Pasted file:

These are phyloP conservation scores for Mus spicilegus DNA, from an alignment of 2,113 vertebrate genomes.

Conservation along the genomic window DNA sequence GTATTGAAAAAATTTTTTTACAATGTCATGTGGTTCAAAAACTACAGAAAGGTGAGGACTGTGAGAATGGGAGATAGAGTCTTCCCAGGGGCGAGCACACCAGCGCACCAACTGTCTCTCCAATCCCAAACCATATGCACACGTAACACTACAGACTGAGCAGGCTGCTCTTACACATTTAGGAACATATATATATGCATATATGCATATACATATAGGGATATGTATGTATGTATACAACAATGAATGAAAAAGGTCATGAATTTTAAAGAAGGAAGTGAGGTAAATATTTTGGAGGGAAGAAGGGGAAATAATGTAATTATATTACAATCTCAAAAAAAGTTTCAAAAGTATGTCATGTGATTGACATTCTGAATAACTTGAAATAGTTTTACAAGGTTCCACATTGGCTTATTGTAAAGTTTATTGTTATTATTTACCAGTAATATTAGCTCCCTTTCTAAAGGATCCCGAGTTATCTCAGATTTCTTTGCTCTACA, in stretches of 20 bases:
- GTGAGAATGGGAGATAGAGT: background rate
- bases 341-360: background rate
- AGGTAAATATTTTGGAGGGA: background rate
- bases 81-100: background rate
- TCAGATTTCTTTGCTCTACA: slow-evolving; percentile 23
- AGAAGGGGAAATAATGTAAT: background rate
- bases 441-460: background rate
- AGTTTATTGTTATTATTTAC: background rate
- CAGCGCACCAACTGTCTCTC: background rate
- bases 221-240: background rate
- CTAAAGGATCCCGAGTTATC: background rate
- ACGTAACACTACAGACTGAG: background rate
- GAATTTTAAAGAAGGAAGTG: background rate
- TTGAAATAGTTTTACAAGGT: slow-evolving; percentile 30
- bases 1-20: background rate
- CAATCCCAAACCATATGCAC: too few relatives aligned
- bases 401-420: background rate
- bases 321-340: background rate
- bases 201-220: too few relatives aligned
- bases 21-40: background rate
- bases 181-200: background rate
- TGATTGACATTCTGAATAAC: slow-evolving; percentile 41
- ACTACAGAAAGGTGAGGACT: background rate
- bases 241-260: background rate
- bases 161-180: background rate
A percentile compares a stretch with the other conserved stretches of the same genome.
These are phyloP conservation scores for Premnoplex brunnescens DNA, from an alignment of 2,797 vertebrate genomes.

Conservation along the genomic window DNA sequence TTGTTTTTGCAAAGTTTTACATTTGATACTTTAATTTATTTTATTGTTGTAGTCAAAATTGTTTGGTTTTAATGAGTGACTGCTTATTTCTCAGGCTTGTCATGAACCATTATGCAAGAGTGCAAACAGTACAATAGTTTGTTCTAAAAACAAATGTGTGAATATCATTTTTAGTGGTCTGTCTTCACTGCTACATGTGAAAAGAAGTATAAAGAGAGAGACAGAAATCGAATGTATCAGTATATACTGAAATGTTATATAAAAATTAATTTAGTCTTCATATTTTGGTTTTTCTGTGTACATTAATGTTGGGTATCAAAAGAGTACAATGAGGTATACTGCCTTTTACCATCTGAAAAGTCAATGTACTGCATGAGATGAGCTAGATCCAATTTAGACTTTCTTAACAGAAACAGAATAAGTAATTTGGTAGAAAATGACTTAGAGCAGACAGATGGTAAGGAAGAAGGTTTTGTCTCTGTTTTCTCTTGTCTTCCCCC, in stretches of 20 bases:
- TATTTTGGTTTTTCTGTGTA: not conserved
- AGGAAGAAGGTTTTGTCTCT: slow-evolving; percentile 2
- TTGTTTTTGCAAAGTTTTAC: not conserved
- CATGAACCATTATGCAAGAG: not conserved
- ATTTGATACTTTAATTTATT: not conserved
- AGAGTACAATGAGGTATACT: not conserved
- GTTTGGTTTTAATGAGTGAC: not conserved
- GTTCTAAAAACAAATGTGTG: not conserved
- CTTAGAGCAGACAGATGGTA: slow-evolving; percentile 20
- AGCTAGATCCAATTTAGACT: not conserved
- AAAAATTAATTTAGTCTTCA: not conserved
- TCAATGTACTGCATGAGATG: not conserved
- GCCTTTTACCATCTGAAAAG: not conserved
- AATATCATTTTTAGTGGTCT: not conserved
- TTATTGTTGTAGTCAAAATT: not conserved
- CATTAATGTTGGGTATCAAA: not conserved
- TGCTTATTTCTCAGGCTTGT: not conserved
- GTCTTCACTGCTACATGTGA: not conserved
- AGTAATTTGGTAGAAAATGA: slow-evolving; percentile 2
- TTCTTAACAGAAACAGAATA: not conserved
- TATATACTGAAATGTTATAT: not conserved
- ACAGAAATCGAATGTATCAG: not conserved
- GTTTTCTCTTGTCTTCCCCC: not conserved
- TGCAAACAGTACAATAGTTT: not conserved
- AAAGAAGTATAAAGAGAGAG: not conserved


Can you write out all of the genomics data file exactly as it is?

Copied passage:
These are phyloP conservation scores for Mus spicilegus DNA, from an alignment of 2,113 vertebrate genomes.

Conservation along the genomic window DNA sequence GTATTGAAAAAATTTTTTTACAATGTCATGTGGTTCAAAAACTACAGAAAGGTGAGGACTGTGAGAATGGGAGATAGAGTCTTCCCAGGGGCGAGCACACCAGCGCACCAACTGTCTCTCCAATCCCAAACCATATGCACACGTAACACTACAGACTGAGCAGGCTGCTCTTACACATTTAGGAACATATATATATGCATATATGCATATACATATAGGGATATGTATGTATGTATACAACAATGAATGAAAAAGGTCATGAATTTTAAAGAAGGAAGTGAGGTAAATATTTTGGAGGGAAGAAGGGGAAATAATGTAATTATATTACAATCTCAAAAAAAGTTTCAAAAGTATGTCATGTGATTGACATTCTGAATAACTTGAAATAGTTTTACAAGGTTCCACATTGGCTTATTGTAAAGTTTATTGTTATTATTTACCAGTAATATTAGCTCCCTTTCTAAAGGATCCCGAGTTATCTCAGATTTCTTTGCTCTACA, in stretches of 20 bases:
- GTGAGAATGGGAGATAGAGT: background rate
- bases 341-360: background rate
- AGGTAAATATTTTGGAGGGA: background rate
- bases 81-100: background rate
- TCAGATTTCTTTGCTCTACA: slow-evolving; percentile 23
- AGAAGGGGAAATAATGTAAT: background rate
- bases 441-460: background rate
- AGTTTATTGTTATTATTTAC: background rate
- CAGCGCACCAACTGTCTCTC: background rate
- bases 221-240: background rate
- CTAAAGGATCCCGAGTTATC: background rate
- ACGTAACACTACAGACTGAG: background rate
- GAATTTTAAAGAAGGAAGTG: background rate
- TTGAAATAGTTTTACAAGGT: slow-evolving; percentile 30
- bases 1-20: background rate
- CAATCCCAAACCATATGCAC: too few relatives aligned
- bases 401-420: background rate
- bases 321-340: background rate
- bases 201-220: too few relatives aligned
- bases 21-40: background rate
- bases 181-200: background rate
- TGATTGACATTCTGAATAAC: slow-evolving; percentile 41
- ACTACAGAAAGGTGAGGACT: background rate
- bases 241-260: background rate
- bases 161-180: background rate
A percentile compares a stretch with the other conserved stretches of the same genome.
These are phyloP conservation scores for Premnoplex brunnescens DNA, from an alignment of 2,797 vertebrate genomes.

Conservation along the genomic window DNA sequence TTGTTTTTGCAAAGTTTTACATTTGATACTTTAATTTATTTTATTGTTGTAGTCAAAATTGTTTGGTTTTAATGAGTGACTGCTTATTTCTCAGGCTTGTCATGAACCATTATGCAAGAGTGCAAACAGTACAATAGTTTGTTCTAAAAACAAATGTGTGAATATCATTTTTAGTGGTCTGTCTTCACTGCTACATGTGAAAAGAAGTATAAAGAGAGAGACAGAAATCGAATGTATCAGTATATACTGAAATGTTATATAAAAATTAATTTAGTCTTCATATTTTGGTTTTTCTGTGTACATTAATGTTGGGTATCAAAAGAGTACAATGAGGTATACTGCCTTTTACCATCTGAAAAGTCAATGTACTGCATGAGATGAGCTAGATCCAATTTAGACTTTCTTAACAGAAACAGAATAAGTAATTTGGTAGAAAATGACTTAGAGCAGACAGATGGTAAGGAAGAAGGTTTTGTCTCTGTTTTCTCTTGTCTTCCCCC, in stretches of 20 bases:
- TATTTTGGTTTTTCTGTGTA: not conserved
- AGGAAGAAGGTTTTGTCTCT: slow-evolving; percentile 2
- TTGTTTTTGCAAAGTTTTAC: not conserved
- CATGAACCATTATGCAAGAG: not conserved
- ATTTGATACTTTAATTTATT: not conserved
- AGAGTACAATGAGGTATACT: not conserved
- GTTTGGTTTTAATGAGTGAC: not conserved
- GTTCTAAAAACAAATGTGTG: not conserved
- CTTAGAGCAGACAGATGGTA: slow-evolving; percentile 20
- AGCTAGATCCAATTTAGACT: not conserved
- AAAAATTAATTTAGTCTTCA: not conserved
- TCAATGTACTGCATGAGATG: not conserved
- GCCTTTTACCATCTGAAAAG: not conserved
- AATATCATTTTTAGTGGTCT: not conserved
- TTATTGTTGTAGTCAAAATT: not conserved
- CATTAATGTTGGGTATCAAA: not conserved
- TGCTTATTTCTCAGGCTTGT: not conserved
- GTCTTCACTGCTACATGTGA: not conserved
- AGTAATTTGGTAGAAAATGA: slow-evolving; percentile 2
- TTCTTAACAGAAACAGAATA: not conserved
- TATATACTGAAATGTTATAT: not conserved
- ACAGAAATCGAATGTATCAG: not conserved
- GTTTTCTCTTGTCTTCCCCC: not conserved
- TGCAAACAGTACAATAGTTT: not conserved
- AAAGAAGTATAAAGAGAGAG: not conserved